Holst the Teacher

It was in 1907 that Cheltenham-born composer Gustav Holst became Director of Music at Morley College, Lambeth – formerly known as Morley Memorial College for Working Men & Women.

Holst was a well-liked teacher whose appointment lasted a total of seventeen years, and in 1910 he wrote the short choral fantasy Christmas Day for his students. Based on carols we all know and love, Christmas Day is the headline piece for our Christmas concert on Saturday the 15th of December at St Mary the Virgin, Lewisham.

Morley College itself opened in 1889 as a pioneering provider of adult education, and it continues to fulfil this role to this day. Holst’s time there was a particular highlight for the college with event space Holst Room named for him, and a portrait by William Rothenstein in 1920.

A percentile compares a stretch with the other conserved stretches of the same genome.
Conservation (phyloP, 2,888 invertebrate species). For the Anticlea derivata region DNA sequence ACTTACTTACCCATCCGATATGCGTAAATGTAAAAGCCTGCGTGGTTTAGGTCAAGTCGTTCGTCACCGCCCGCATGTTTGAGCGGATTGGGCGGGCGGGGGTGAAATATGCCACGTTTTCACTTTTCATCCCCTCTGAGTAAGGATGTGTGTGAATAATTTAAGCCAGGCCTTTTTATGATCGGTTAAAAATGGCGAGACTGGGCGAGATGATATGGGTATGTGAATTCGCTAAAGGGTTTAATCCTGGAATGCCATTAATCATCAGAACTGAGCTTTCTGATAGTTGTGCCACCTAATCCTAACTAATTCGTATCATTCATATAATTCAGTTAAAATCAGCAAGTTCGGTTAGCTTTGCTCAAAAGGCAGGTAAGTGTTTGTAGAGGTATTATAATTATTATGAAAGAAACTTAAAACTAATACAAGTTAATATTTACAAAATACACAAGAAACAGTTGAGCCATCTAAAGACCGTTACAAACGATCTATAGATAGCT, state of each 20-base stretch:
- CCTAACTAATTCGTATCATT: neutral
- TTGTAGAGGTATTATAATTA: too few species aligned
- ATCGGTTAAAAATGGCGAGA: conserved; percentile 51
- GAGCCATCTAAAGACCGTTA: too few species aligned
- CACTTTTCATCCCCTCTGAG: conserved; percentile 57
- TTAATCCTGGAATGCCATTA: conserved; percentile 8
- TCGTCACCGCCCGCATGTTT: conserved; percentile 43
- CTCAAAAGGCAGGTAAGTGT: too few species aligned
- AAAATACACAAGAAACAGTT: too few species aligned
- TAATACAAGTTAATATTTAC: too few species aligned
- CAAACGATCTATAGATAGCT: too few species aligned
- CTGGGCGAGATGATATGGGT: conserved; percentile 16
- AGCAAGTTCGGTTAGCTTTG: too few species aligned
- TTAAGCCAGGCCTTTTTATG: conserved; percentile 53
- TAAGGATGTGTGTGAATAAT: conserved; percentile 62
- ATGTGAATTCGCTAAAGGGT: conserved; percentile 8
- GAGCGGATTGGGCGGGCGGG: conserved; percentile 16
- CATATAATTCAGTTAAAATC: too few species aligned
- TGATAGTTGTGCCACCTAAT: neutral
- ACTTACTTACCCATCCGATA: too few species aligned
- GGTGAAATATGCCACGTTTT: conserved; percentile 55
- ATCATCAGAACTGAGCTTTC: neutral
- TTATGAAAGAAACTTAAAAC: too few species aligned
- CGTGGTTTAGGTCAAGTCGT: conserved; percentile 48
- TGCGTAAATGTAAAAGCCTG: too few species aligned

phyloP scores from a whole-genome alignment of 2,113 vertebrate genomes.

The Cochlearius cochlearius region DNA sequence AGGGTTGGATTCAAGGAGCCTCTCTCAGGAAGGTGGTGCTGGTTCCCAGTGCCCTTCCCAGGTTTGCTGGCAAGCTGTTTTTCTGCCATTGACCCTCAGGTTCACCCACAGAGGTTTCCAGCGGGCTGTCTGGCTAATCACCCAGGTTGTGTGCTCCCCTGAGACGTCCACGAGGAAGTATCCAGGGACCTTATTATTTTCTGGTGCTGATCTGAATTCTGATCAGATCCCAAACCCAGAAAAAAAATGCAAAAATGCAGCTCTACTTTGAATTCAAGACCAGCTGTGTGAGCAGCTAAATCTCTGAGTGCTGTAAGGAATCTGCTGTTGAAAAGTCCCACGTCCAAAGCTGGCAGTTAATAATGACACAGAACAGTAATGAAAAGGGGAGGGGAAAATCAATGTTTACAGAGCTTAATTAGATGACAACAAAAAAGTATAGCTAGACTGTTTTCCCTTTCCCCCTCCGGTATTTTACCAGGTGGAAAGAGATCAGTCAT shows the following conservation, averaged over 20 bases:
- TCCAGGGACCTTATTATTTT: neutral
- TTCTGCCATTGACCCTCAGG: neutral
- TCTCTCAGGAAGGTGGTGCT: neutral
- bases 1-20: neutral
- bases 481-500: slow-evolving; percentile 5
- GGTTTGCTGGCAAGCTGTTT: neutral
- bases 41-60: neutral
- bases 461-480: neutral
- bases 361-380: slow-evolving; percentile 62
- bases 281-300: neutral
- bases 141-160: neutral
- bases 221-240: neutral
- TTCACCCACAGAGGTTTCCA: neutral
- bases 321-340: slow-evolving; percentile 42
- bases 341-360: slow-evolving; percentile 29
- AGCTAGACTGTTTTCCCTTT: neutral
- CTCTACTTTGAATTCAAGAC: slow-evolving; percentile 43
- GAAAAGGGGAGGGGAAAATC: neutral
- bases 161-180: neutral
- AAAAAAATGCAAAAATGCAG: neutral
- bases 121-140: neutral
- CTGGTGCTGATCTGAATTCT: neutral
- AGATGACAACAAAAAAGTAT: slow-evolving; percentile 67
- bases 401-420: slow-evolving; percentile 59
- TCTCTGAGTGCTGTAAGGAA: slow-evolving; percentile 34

He was by no means the only artist associated with Morley College, his life-long friend and fellow composer Ralph Vaughan Williams – whose arrangement of O little town of Bethlehem also features in our Yuletide concert – taught there as well. Composer Michael Tippett filled Holst’s post of Director of Music in the 1940s, and artist Maggi Hambling is today both a tutor and a patron of Morley Gallery.

Holst also worked in many other parts of London: he was a teacher at James Allen’s Girls’ School in Dulwich and at St Paul’s Girls’ School in Hammersmith, where he wrote his most famous work, the orchestral suite The Planets.

However, he didn’t appear to have any links with Lewisham, but we have discovered a wartime meeting between Holst and the grandfather of an LCS member when the composer taught British troops in Greece and Turkey.

Look out for more on this in our concert programme!

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